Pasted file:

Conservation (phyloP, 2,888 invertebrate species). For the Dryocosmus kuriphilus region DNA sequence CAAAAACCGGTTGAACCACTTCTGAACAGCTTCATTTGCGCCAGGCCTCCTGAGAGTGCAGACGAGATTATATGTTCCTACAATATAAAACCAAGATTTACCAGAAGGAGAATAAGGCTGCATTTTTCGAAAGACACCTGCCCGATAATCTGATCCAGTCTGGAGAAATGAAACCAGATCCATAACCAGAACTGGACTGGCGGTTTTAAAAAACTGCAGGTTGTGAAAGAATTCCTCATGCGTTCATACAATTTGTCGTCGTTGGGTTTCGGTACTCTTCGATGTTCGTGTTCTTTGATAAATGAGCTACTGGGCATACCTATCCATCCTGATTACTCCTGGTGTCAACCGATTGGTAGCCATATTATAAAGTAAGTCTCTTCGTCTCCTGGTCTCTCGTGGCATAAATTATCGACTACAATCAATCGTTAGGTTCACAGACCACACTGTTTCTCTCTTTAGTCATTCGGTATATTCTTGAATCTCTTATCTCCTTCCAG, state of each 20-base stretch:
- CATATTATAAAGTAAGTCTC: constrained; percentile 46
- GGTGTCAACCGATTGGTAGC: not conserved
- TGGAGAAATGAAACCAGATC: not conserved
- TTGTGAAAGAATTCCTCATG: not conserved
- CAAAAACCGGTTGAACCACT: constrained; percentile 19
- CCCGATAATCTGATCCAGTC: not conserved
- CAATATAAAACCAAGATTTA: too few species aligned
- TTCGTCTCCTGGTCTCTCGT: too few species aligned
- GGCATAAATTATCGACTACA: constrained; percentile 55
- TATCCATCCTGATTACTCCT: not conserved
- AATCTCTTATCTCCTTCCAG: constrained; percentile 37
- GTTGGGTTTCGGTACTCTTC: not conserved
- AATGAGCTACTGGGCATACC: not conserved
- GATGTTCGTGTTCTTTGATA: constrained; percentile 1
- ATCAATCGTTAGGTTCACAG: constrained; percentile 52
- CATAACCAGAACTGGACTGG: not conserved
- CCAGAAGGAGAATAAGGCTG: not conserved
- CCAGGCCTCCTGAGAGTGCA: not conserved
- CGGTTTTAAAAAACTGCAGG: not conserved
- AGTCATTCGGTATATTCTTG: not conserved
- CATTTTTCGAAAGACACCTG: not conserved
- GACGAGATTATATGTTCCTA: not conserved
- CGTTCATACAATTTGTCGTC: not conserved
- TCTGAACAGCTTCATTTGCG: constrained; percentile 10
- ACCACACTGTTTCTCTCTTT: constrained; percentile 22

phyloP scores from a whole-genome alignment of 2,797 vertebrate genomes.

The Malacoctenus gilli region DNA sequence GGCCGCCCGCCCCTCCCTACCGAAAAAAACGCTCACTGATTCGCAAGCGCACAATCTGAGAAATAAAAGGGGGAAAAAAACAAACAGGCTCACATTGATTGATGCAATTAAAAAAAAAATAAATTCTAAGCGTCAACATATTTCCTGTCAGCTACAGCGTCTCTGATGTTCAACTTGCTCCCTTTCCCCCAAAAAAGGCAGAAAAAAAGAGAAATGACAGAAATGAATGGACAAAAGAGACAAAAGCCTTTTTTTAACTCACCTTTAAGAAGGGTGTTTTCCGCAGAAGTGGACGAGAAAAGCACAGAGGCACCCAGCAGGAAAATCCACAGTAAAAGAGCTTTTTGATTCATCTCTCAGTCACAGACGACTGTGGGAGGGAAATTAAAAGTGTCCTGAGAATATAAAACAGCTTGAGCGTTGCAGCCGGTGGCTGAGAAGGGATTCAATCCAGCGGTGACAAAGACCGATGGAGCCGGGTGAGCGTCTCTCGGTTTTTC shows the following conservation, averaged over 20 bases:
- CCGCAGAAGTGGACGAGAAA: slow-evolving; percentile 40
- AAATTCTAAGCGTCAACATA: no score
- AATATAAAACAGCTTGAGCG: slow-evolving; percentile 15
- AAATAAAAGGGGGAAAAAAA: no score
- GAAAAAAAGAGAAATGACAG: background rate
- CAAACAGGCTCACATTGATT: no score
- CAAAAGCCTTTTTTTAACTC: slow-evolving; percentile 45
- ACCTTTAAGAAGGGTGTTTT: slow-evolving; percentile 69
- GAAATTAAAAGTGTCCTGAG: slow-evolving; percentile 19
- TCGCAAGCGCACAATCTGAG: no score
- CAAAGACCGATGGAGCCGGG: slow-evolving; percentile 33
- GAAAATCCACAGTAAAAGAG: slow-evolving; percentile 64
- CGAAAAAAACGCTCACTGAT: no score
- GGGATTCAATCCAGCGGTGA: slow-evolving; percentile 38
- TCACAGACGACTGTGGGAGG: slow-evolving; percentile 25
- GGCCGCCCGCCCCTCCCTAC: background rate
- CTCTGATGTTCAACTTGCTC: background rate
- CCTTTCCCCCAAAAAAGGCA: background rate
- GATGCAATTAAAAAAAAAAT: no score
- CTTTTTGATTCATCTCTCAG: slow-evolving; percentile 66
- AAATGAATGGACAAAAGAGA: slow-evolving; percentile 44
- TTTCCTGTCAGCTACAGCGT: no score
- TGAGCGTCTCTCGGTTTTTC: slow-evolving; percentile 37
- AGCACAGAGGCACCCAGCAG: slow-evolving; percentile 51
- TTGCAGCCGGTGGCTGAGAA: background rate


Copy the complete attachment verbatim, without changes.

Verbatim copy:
Conservation (phyloP, 2,888 invertebrate species). For the Dryocosmus kuriphilus region DNA sequence CAAAAACCGGTTGAACCACTTCTGAACAGCTTCATTTGCGCCAGGCCTCCTGAGAGTGCAGACGAGATTATATGTTCCTACAATATAAAACCAAGATTTACCAGAAGGAGAATAAGGCTGCATTTTTCGAAAGACACCTGCCCGATAATCTGATCCAGTCTGGAGAAATGAAACCAGATCCATAACCAGAACTGGACTGGCGGTTTTAAAAAACTGCAGGTTGTGAAAGAATTCCTCATGCGTTCATACAATTTGTCGTCGTTGGGTTTCGGTACTCTTCGATGTTCGTGTTCTTTGATAAATGAGCTACTGGGCATACCTATCCATCCTGATTACTCCTGGTGTCAACCGATTGGTAGCCATATTATAAAGTAAGTCTCTTCGTCTCCTGGTCTCTCGTGGCATAAATTATCGACTACAATCAATCGTTAGGTTCACAGACCACACTGTTTCTCTCTTTAGTCATTCGGTATATTCTTGAATCTCTTATCTCCTTCCAG, state of each 20-base stretch:
- CATATTATAAAGTAAGTCTC: constrained; percentile 46
- GGTGTCAACCGATTGGTAGC: not conserved
- TGGAGAAATGAAACCAGATC: not conserved
- TTGTGAAAGAATTCCTCATG: not conserved
- CAAAAACCGGTTGAACCACT: constrained; percentile 19
- CCCGATAATCTGATCCAGTC: not conserved
- CAATATAAAACCAAGATTTA: too few species aligned
- TTCGTCTCCTGGTCTCTCGT: too few species aligned
- GGCATAAATTATCGACTACA: constrained; percentile 55
- TATCCATCCTGATTACTCCT: not conserved
- AATCTCTTATCTCCTTCCAG: constrained; percentile 37
- GTTGGGTTTCGGTACTCTTC: not conserved
- AATGAGCTACTGGGCATACC: not conserved
- GATGTTCGTGTTCTTTGATA: constrained; percentile 1
- ATCAATCGTTAGGTTCACAG: constrained; percentile 52
- CATAACCAGAACTGGACTGG: not conserved
- CCAGAAGGAGAATAAGGCTG: not conserved
- CCAGGCCTCCTGAGAGTGCA: not conserved
- CGGTTTTAAAAAACTGCAGG: not conserved
- AGTCATTCGGTATATTCTTG: not conserved
- CATTTTTCGAAAGACACCTG: not conserved
- GACGAGATTATATGTTCCTA: not conserved
- CGTTCATACAATTTGTCGTC: not conserved
- TCTGAACAGCTTCATTTGCG: constrained; percentile 10
- ACCACACTGTTTCTCTCTTT: constrained; percentile 22

phyloP scores from a whole-genome alignment of 2,797 vertebrate genomes.

The Malacoctenus gilli region DNA sequence GGCCGCCCGCCCCTCCCTACCGAAAAAAACGCTCACTGATTCGCAAGCGCACAATCTGAGAAATAAAAGGGGGAAAAAAACAAACAGGCTCACATTGATTGATGCAATTAAAAAAAAAATAAATTCTAAGCGTCAACATATTTCCTGTCAGCTACAGCGTCTCTGATGTTCAACTTGCTCCCTTTCCCCCAAAAAAGGCAGAAAAAAAGAGAAATGACAGAAATGAATGGACAAAAGAGACAAAAGCCTTTTTTTAACTCACCTTTAAGAAGGGTGTTTTCCGCAGAAGTGGACGAGAAAAGCACAGAGGCACCCAGCAGGAAAATCCACAGTAAAAGAGCTTTTTGATTCATCTCTCAGTCACAGACGACTGTGGGAGGGAAATTAAAAGTGTCCTGAGAATATAAAACAGCTTGAGCGTTGCAGCCGGTGGCTGAGAAGGGATTCAATCCAGCGGTGACAAAGACCGATGGAGCCGGGTGAGCGTCTCTCGGTTTTTC shows the following conservation, averaged over 20 bases:
- CCGCAGAAGTGGACGAGAAA: slow-evolving; percentile 40
- AAATTCTAAGCGTCAACATA: no score
- AATATAAAACAGCTTGAGCG: slow-evolving; percentile 15
- AAATAAAAGGGGGAAAAAAA: no score
- GAAAAAAAGAGAAATGACAG: background rate
- CAAACAGGCTCACATTGATT: no score
- CAAAAGCCTTTTTTTAACTC: slow-evolving; percentile 45
- ACCTTTAAGAAGGGTGTTTT: slow-evolving; percentile 69
- GAAATTAAAAGTGTCCTGAG: slow-evolving; percentile 19
- TCGCAAGCGCACAATCTGAG: no score
- CAAAGACCGATGGAGCCGGG: slow-evolving; percentile 33
- GAAAATCCACAGTAAAAGAG: slow-evolving; percentile 64
- CGAAAAAAACGCTCACTGAT: no score
- GGGATTCAATCCAGCGGTGA: slow-evolving; percentile 38
- TCACAGACGACTGTGGGAGG: slow-evolving; percentile 25
- GGCCGCCCGCCCCTCCCTAC: background rate
- CTCTGATGTTCAACTTGCTC: background rate
- CCTTTCCCCCAAAAAAGGCA: background rate
- GATGCAATTAAAAAAAAAAT: no score
- CTTTTTGATTCATCTCTCAG: slow-evolving; percentile 66
- AAATGAATGGACAAAAGAGA: slow-evolving; percentile 44
- TTTCCTGTCAGCTACAGCGT: no score
- TGAGCGTCTCTCGGTTTTTC: slow-evolving; percentile 37
- AGCACAGAGGCACCCAGCAG: slow-evolving; percentile 51
- TTGCAGCCGGTGGCTGAGAA: background rate